The latest on glucosamine/chondroitin supplements

Closeup of a bottle of nutritional supplements

When it comes to health supplements, glucosamine and chondroitin are among the most popular. Just how popular are they? According to one estimate, about one in five Americans takes glucosamine and one in 10 takes chondroitin. The cost of these and other non-vitamin supplements and herbal remedies is close to 15 billion dollars per year. So you’d think they must be highly effective. And yet, that’s not so clear.

They are touted not only as arthritis pain relievers but also as treatments to prevent joint disease. Yet, a number of past studies have come to mixed conclusions — some small studies found that people felt better taking glucosamine and/or chondroitin, but at least as many have found no benefit. A 2010 analysis of multiple studies (called a meta-analysis) found that among more than 3,800 people with osteoarthritis of the knee or hip, treatment with glucosamine, chondroitin, or the combination was no better than placebo. The case for these supplements protecting joint health or preventing arthritis is similarly weak.

A new study of glucosamine/chondroitin

A new study of glucosamine and chondroitin enrolled 164 patients with knee pain due to osteoarthritis and gave half of them a combination of glucosamine and chondroitin; the other half received an identical placebo pill. The study was stopped early for an unusual reason — those taking the supplement actually reported worse symptoms than those taking a placebo. This raises the possibility that taking glucosamine and chondroitin might make your joints feel worse than doing nothing.

Does this spell the end of people taking glucosamine, chondroitin, or both? It’s unlikely. While the evidence of benefit is certainly not compelling, people who feel it is helping them may not care so much about individual studies. Even if a treatment is not effective on average, there may be folks who, for whatever reason, get real relief from it. And, even if the benefit is from the placebo effect, the benefit is real and that is hard to give up on. Finally, people are taking glucosamine and/or chondroitin for a number of reasons and conditions other than osteoarthritis of the knee — so this study may not apply to them.

And what about the downsides?

In general, glucosamine and chondroitin are thought to be safe. However, as with any medication, there are potential risks. In this latest trial, people taking the glucosamine-chondroitin combination reported diarrhea and abdominal pain more often than those taking the placebo did. Other reported side effects include

  • heartburn
  • drowsiness
  • headaches
  • allergic reactions (especially if you have an allergy to shellfish).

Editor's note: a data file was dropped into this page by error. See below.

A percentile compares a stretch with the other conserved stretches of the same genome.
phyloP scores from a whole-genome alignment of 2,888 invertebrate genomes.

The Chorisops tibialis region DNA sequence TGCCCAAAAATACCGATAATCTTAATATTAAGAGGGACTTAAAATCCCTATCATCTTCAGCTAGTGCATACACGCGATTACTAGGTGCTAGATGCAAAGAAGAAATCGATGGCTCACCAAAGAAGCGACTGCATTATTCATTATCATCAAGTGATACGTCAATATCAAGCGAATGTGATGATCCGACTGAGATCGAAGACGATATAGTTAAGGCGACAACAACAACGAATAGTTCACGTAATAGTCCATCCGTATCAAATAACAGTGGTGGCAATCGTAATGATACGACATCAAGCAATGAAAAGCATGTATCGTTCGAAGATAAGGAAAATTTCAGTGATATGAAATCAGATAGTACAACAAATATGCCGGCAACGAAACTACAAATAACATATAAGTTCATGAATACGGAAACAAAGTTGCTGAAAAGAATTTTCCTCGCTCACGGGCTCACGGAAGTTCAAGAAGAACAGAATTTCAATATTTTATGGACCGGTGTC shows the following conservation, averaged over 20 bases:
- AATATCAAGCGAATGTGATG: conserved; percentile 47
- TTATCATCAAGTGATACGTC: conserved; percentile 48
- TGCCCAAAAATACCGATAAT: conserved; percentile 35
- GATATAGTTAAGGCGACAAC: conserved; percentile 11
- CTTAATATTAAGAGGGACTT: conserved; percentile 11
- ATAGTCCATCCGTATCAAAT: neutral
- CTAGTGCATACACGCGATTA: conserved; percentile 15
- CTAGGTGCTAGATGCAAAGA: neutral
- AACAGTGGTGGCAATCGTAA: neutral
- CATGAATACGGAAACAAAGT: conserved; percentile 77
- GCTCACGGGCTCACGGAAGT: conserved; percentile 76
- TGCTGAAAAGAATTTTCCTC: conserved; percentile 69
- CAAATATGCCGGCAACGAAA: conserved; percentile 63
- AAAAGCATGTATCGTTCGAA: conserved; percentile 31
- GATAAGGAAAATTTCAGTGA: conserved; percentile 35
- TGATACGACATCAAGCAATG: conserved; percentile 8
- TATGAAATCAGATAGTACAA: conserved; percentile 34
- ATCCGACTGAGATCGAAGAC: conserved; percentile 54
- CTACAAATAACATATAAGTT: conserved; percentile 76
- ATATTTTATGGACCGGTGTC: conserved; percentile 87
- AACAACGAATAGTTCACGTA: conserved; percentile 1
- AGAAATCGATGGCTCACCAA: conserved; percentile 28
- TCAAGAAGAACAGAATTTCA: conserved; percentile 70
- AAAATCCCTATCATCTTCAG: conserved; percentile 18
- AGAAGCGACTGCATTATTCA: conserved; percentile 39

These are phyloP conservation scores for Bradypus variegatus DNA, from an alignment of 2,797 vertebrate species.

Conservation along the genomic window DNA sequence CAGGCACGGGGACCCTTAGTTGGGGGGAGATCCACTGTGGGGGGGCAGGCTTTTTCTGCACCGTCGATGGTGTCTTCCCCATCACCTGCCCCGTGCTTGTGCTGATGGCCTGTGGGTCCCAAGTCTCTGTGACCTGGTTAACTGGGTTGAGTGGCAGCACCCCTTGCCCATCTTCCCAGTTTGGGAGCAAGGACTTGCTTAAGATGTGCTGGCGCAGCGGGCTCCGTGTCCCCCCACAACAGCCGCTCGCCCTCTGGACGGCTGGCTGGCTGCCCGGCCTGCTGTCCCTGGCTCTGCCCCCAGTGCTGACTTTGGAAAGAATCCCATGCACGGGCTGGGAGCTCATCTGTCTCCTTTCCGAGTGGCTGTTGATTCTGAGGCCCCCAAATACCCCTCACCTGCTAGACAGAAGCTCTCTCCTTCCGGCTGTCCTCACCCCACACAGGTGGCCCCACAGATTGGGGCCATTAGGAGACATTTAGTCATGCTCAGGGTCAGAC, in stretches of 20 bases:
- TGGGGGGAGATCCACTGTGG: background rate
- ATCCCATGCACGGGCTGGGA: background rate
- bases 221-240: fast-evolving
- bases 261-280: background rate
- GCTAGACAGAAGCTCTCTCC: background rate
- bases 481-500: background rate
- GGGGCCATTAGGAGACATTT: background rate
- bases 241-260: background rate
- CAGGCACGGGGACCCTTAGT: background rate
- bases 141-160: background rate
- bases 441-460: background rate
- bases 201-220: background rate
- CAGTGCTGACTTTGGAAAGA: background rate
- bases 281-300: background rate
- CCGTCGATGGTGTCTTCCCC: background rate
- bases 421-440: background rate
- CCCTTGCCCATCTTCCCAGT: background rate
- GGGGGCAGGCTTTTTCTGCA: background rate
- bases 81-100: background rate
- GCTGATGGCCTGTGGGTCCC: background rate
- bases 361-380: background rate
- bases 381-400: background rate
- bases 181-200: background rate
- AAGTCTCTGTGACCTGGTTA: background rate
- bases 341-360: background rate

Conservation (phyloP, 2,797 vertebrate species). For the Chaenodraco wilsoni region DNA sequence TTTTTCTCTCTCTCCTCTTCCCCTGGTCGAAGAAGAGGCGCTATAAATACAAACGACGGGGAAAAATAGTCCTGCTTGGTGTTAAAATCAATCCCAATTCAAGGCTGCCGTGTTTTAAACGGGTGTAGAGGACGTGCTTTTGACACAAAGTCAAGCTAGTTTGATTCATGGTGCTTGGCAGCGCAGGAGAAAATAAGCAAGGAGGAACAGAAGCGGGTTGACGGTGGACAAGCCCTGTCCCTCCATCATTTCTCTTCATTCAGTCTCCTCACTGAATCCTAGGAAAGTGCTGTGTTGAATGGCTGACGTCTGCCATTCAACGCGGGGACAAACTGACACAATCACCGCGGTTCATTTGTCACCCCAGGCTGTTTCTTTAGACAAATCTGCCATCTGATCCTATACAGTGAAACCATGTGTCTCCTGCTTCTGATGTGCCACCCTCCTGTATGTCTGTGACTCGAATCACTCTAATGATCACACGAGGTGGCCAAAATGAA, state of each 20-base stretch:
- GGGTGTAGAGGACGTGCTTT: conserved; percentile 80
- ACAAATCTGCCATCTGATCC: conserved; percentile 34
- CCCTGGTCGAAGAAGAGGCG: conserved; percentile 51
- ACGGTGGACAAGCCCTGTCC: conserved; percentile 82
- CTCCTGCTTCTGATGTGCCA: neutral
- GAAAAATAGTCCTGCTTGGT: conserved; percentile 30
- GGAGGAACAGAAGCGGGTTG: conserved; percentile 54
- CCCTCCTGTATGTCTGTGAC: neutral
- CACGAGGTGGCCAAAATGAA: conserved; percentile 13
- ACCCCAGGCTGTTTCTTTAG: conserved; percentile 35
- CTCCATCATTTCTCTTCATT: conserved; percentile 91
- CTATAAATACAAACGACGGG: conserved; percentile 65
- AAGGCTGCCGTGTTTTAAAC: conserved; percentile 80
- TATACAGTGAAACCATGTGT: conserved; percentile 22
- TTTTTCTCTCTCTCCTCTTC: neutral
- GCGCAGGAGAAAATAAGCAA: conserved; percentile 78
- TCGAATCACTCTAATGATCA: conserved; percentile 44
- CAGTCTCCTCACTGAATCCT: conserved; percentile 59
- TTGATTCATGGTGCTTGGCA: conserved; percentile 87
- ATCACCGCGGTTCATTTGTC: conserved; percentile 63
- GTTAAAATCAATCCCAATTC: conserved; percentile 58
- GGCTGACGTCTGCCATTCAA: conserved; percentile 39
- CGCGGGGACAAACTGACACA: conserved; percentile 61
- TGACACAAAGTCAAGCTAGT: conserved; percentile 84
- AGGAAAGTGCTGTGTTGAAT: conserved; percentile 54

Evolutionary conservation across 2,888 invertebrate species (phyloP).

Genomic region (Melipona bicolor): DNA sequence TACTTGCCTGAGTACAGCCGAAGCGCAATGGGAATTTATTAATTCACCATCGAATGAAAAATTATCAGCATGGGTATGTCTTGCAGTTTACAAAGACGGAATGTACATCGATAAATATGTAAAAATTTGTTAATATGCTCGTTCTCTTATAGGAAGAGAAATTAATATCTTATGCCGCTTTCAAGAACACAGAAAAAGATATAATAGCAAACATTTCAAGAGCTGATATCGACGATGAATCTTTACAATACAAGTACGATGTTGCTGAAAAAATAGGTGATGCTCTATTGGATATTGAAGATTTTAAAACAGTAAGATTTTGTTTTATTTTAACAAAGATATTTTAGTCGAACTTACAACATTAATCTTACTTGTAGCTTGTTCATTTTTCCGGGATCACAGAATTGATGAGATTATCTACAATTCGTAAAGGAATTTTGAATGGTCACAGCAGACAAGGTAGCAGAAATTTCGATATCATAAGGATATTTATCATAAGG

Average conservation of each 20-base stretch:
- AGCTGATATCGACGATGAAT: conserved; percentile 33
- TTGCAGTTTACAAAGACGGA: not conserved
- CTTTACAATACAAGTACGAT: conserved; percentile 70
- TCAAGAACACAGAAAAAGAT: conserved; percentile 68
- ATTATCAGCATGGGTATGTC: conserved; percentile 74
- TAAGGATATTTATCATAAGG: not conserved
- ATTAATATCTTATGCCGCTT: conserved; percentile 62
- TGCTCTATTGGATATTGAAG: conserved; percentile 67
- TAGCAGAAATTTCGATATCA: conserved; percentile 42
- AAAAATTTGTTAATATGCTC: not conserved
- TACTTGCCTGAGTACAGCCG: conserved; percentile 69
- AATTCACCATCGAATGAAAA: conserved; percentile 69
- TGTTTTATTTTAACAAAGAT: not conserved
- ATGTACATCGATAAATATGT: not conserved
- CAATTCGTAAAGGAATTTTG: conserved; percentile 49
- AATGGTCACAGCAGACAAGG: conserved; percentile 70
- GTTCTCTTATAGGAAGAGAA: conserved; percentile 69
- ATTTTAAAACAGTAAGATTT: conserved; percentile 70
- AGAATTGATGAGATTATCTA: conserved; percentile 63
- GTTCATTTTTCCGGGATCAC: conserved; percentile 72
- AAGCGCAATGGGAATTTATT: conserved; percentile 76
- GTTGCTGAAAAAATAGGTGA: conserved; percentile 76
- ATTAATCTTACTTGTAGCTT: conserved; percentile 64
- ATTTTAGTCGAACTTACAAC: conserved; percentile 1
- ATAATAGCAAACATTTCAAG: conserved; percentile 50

A small 2013 study found that taking glucosamine may increase the risk of glaucoma, a condition that can threaten vision if not treated. Chondroitin may act as a blood thinner, so it comes with a warning about potential bleeding. Another concern is drug interactions, a problem that can develop with any combination of medications; check with your doctor or pharmacist before taking glucosamine and/or chondroitin. Many doctors warn patients that the FDA does not regulate supplements such as glucosamine and chondroitin, so they may not contain the amounts stated on the label or there could be contaminants in them.

And, of course, there is cost to consider — health insurance usually doesn’t cover these supplements. (I found a glucosamine-chondroitin supplement online for $17.50/month at a popular online supplement chain.)

Should you give it a try?

When my patients ask me about whether they should take glucosamine and/or chondroitin, I keep an open mind. I check on reports of interactions with my patient’s current medications, let them know that the FDA does not regulate these products, and that they are considered unproven. But if a patient is interested in taking these supplements, I rarely object. And if, after a period of time, they have noticed no improvement, I might suggest they discontinue them. As long as they have the information they need and the treatment seems safe, whether to take an over-the-counter supplement for joint symptoms is a decision I leave to my patients.

The bottom line

For advocates of glucosamine and/or chondroitin, this recent study is only the latest bit of bad news. But this is not likely to be the last word. There are different types and doses available and they are taken for a number of different conditions. There may be certain situations in which they are particularly helpful. We’ll need additional research to know what they are.

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